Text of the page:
December 6 is Saint Nicholas Day, or the Feast of Saint Nicholas.
Whereas Americans tend to say that Santa Claus comes on Christmas Eve to deliver presents, for Europeans Saint Nick brings chocolate and some gifts on December 6.
“The Real Santa is Dead”
One of my American friends once told me that they don’t do Santa Claus, because they like to keep fairy tales out of their faith. That’s a fair point. However, when it comes to Saint Nicholas, we would do well to not lose the legacy of the historical person as we throw out the proverbial bath water.
To that end, my wife and I have always taken the approach with our kids of telling them about the real Saint Nick: the pastor and theologian who loved and cared for the poor in his community.
We explain to them that the reason there are so many Santas in malls and at events is because Saint Nicholas was such a wonderful person that people want to keep his memory and legacy alive, and they do that by dressing up in that red costume with the beard.
This led to a funny episode once, when we were waiting in line to have our picture taken with a mall Santa, and my son – 5 years old at the time – started talking to another kid in line and told him, “Did you know that the real Santa is dead?!” Needless to say, the kid was surprised and concerned to hear this news!
The Real Saint Nick
Saint Nicholas was born in the 3rd century in the village of Patara, in what is now southern Turkey, into a wealthy family. That’s right: no North Pole nor reindeer for the real Santa, but palm trees and white sand beaches.
His parents died when he was young, and he was taken in and raised by a local priest. Following Jesus’ call to the Rich Young Ruler (Mark 10:21) to “sell what you own and give the money to the poor,” Nicholas dedicated his entire inheritance to assisting the sick, needy and suffering.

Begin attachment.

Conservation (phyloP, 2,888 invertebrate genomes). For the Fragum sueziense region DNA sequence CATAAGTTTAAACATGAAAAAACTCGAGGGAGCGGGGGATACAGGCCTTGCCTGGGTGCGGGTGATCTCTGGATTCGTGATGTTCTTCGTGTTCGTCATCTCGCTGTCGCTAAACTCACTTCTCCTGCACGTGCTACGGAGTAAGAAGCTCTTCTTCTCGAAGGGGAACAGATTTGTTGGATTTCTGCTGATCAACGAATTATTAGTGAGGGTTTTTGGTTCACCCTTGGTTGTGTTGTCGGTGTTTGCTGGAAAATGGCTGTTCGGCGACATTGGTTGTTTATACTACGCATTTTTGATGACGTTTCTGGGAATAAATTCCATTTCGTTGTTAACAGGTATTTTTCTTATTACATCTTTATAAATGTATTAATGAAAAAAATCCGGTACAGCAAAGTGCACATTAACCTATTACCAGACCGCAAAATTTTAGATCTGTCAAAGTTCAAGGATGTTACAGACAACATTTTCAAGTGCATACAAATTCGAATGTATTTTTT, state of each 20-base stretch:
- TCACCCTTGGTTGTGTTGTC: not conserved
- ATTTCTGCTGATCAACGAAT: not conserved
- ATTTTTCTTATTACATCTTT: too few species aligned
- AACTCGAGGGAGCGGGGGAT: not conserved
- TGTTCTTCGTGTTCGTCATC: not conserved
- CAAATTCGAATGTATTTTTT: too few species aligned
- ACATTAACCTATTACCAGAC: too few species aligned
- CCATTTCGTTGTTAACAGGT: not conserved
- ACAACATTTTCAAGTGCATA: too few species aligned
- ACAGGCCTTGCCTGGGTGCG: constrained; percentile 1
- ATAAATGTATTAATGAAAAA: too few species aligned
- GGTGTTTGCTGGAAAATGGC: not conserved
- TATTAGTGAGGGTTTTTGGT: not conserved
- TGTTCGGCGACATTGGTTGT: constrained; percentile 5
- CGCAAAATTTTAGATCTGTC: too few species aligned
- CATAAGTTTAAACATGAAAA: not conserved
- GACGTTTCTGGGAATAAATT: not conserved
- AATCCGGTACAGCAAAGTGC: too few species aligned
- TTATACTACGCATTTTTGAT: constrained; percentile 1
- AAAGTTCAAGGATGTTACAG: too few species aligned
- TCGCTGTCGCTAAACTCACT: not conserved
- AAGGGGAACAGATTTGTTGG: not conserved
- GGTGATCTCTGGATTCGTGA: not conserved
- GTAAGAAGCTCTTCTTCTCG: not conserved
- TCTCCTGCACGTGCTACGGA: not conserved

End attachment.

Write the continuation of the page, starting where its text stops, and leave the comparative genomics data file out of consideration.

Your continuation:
He became a pastor, and was later made Bishop of Myra. He became famous for his generosity and love for children.
Nicholas suffered persecution and imprisonment for his Christian faith during the Great Persecution (303-311) under Roman emperor Diocletian.
As a bishop, he attended the Council of Nicaea (325), at which he affirmed the doctrine of the deity of Christ against the Arian heresy.
Homoousios or Homoiousios
The discussion at the Council of Nicaea was summarized by which word to use in describing Jesus’ nature: whether he was homoousios (of the “same substance” as God) or homoiousios (of a “similar substance” as God).
At the the Council of Nicaea, bishops from all over the world gathered to study the scriptures and address the Arian controversy which advocated for the term homoiousios, denying Jesus’ full deity. This view, which is also held today by the Jehovah’s Witnesses, was deemed heretical by the council of bishops based on examination of the Scriptures, which teach that Jesus is Immanuel (God with us), and is true God of true God.
The debate got very heated, and at one point Nicholas reportedly got so upset with he deemed to be blasphemy, that he slapped an Arian.
This is the real Saint Nick: Palm trees and white sand beaches, defender of the faith, and slapper of heretics.
Nicholas died in 343 in Myra. The anniversary of his death became a day of celebration, the Feast of St. Nicholas on December 6.
Where the Tradition of Gift Giving Comes From
Many stories are told about St. Nicholas’ life and deeds. Perhaps the most famous story is that of a poor man who had three daughters of marrying age. Because the man was poor, he was unable to provide a dowry for his daughters, which meant that they would not be able to find a descent husband and would either be married into further poverty or would have to become slaves.
After Nicholas found out about this family’s situation, he visited the family’s house at night, leaving them three anonymous gifts: bags of gold, which he tossed through an open window while the family was sleeping.
The story goes that they found the gold in their shoes when they awoke, which is the reason for the tradition in Europe that Saint Nicholas leaves chocolate in children’s shoes. Nicholas provided for these poor girls to help them break out of the cycle of poverty.
Rather than trying to make Christmas Santa-free, let’s take back the true story of Saint Nicholas and take hold of this opportunity to talk about a Christian man who loved Jesus, championed good theology, and exemplified Christ through compassion and generosity to the needy.
One thought on “Celebrating Saint Nicholas”
Interesting piece you have provided here. Thank you. It should be said, however, that historians have debunked the bogus legend that Saint Nicholas of Asia Minor slapped or punched anyone.
Roger Wolsey, author, Kissing Fish: christianity for people who don’t like Christianity